Once Upon a Frog

We got to the church an hour before Christmas Eve communion. There was preparation to be done. The poinsettias needed to be watered and the candles lit. The bread was cut into tiny cubes, the juice poured into tiny sip-sized cups and placed into a brass tray. Finally, the trays were carried to the table in front of the altar to await the congregation. And as I put away the offering plates—they wouldn’t be used tonight—I saw an interesting addition to the lovely porcelain nativity scene that sat on the altar table: a small black and blue plastic frog.

Froggy sat three or four inches away from a flock of porcelain sheep, presided over by a weary-looking porcelain shepherd, and facing the smiling porcelain Christ-child. He obvious didn’t belong with this crowd and chuckling, I scooped Froggy up to pass him along to the little guy that I’m pretty sure is his owner. The pianist, her assistant and I had a good laugh about it and then the scene was put out of our minds.

I’ve always had trouble staying still and focused during church services—no matter how moving, poignant, funny, or fabulous the speaker. But Christmas Eve communion is a little different. The lights are low, the candles glowing, and the piano playing gently in the background. I look into the lights on the Chrismon tree and the advent candles, and I can’t help but get pulled into the peace and rest of the moment. And in the quiet, I think. And I believe that God speaks in those quiet moments.

And tonight, He told me that I’m like that little black and blue plastic frog…

The frog sat just on the outside of the scene. He knew he was different. The sheep, the shepherd and the angels all knew he was different. And this is how I have always felt. I have always felt like the dull, plastic frog in a world full of beautiful porcelain creatures. I’ve always stood back a little bit, hoping to see the excitement, but not ever feeling like I’m part of it.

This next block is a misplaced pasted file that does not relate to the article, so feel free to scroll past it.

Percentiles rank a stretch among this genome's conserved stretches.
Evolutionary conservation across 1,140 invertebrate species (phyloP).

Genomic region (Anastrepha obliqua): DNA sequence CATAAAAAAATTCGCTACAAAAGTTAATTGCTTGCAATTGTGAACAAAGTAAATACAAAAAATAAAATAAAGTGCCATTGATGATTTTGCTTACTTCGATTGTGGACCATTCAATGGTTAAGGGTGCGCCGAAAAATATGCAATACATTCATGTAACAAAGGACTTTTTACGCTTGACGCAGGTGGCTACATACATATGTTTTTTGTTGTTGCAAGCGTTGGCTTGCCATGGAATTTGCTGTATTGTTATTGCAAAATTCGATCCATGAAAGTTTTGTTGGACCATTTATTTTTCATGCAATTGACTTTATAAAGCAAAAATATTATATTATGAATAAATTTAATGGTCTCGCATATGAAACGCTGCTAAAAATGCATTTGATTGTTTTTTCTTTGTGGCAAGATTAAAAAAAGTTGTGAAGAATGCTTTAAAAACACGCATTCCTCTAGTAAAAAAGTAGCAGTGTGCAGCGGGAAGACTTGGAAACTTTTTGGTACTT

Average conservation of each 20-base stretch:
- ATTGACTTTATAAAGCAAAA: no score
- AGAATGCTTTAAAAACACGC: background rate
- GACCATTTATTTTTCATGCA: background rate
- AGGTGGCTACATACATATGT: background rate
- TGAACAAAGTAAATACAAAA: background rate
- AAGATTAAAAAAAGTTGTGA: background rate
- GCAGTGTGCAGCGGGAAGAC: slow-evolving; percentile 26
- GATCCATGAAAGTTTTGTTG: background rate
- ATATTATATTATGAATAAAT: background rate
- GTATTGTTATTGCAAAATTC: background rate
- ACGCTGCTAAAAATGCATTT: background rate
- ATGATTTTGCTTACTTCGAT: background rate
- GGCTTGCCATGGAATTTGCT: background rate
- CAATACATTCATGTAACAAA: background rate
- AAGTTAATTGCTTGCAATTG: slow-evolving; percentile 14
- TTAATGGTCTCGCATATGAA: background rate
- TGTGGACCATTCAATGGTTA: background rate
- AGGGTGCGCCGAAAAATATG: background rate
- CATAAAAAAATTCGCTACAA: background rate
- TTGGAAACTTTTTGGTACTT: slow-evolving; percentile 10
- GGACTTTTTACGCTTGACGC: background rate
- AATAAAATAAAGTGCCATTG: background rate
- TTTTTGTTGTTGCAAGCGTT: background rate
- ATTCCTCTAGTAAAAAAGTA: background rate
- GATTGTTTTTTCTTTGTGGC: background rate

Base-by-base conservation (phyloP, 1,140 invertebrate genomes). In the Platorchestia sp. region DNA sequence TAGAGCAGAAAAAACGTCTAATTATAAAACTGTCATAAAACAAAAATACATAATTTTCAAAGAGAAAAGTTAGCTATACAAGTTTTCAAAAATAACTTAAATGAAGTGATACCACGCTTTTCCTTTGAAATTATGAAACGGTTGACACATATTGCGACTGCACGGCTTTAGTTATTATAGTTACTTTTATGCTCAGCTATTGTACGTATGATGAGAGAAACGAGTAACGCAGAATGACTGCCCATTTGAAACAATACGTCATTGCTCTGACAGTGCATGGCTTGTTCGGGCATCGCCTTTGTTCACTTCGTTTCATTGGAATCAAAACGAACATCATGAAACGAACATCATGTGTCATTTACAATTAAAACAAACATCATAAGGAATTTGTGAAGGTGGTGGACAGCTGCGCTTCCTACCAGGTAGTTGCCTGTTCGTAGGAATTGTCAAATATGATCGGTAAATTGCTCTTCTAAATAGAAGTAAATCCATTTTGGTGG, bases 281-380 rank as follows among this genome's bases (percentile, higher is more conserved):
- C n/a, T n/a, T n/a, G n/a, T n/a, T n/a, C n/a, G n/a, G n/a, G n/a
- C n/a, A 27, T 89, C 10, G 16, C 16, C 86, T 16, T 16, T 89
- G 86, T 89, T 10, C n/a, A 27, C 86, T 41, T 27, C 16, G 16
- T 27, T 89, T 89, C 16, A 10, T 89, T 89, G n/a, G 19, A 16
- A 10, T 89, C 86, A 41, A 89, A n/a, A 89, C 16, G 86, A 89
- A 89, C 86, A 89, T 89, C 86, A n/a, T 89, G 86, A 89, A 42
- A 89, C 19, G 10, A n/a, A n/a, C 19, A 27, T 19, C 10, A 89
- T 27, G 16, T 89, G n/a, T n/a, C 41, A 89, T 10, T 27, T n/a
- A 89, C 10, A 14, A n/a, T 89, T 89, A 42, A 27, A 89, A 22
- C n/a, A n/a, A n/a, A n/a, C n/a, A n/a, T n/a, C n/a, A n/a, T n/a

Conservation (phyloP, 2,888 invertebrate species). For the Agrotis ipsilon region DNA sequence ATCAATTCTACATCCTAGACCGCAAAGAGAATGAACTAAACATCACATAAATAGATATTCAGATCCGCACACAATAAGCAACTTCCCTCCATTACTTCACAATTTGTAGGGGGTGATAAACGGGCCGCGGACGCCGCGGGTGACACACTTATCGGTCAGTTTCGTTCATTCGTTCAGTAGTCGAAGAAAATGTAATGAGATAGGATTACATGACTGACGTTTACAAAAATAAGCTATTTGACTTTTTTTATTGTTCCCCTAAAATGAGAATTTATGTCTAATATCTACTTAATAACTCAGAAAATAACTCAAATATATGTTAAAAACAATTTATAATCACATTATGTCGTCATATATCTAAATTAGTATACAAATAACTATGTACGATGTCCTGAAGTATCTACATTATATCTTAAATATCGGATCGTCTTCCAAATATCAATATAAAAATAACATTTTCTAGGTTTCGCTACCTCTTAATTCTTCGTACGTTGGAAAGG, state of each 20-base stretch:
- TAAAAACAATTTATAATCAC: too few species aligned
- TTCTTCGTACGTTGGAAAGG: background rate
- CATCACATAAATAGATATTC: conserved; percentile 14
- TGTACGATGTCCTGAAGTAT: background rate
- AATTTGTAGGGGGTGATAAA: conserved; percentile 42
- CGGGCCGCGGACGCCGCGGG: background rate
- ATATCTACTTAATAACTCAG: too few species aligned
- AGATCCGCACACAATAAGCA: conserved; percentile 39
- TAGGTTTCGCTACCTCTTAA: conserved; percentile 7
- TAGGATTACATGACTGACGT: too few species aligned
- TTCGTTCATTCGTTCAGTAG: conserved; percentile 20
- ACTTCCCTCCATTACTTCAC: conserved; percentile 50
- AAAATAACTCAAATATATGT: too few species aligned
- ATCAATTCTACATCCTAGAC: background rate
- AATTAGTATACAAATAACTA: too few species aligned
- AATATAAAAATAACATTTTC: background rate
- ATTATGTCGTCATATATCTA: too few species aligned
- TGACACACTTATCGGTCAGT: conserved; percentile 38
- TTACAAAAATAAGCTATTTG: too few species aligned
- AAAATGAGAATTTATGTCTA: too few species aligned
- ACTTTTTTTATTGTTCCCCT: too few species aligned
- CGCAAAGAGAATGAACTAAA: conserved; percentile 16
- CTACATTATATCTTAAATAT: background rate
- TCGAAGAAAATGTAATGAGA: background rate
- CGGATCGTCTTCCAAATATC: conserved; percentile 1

The difference between me and that little black and blue plastic frog is that the Christ-child doesn’t see me as being different. To Him, I’m not an outsider. I’m not a dull, fake object. I’m not excluded. I’m part of the family.

And so are you.

Merry Christmas from me—a little black and blue plastic frog who is very loved and who loves you very much.

About Sarah Salter

Comments

  1. I have been very close to tears tonight and now I just read this and here they come. Sarah I could have written this. You just wrote my story. Sending you love and hugs.

  2. Sarah Salter says:

    Nancy, you are loved! And in 32 days, I’ll give you a whopper of a hug! 🙂

  3. Thanks for this, Sarah. You’ve spoken out loud what I’ve thought about myself all my life. It took a long time for me to realize that it wasn’t a bad thing to be the different one, the one on the outside. And to accept it. And to believe that He sees me the way you have described, not just saying it – believing it. Feels good. Sending you love.

    Merry Christmas!

  4. Lovely story, beautifully written. You’d be surprised how many of us feel like outsiders even when we seem to be in the midst of things.

    Best Wishes to you all!

  5. Sarah Salter says: